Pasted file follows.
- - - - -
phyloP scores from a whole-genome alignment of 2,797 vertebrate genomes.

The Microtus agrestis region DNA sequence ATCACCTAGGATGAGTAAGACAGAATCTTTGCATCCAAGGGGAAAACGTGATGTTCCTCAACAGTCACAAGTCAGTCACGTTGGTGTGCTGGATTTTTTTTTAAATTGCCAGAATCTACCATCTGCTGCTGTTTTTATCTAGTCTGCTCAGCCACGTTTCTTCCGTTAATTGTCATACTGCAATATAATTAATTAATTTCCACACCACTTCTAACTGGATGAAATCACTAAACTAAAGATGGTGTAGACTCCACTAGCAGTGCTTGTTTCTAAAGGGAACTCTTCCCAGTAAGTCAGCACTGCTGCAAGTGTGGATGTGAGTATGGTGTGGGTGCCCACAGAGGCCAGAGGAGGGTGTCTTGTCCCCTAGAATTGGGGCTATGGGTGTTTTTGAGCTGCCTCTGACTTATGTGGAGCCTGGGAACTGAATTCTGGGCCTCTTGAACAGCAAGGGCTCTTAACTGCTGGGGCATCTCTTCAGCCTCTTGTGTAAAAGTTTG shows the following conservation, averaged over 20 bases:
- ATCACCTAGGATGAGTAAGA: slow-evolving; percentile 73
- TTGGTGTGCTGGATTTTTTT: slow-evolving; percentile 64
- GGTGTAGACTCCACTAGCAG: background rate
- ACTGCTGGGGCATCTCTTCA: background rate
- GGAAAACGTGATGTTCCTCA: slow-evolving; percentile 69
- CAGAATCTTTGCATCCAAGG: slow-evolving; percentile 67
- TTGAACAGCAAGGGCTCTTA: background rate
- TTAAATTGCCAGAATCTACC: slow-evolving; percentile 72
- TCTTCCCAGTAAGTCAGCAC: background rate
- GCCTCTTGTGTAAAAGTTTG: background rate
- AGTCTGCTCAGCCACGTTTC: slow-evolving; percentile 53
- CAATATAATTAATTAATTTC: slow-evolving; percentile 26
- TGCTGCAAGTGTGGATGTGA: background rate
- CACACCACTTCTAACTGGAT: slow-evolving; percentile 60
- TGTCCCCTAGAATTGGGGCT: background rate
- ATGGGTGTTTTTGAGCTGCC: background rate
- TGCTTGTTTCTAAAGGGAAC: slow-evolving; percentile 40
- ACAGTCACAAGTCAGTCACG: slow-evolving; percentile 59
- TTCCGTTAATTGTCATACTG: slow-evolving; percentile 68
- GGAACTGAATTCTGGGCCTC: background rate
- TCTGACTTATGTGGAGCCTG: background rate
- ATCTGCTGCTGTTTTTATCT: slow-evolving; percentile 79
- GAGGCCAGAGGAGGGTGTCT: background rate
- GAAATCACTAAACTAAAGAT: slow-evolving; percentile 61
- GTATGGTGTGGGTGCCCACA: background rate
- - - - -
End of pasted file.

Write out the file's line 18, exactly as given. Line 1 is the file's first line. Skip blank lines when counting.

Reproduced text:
- ATGGGTGTTTTTGAGCTGCC: background rate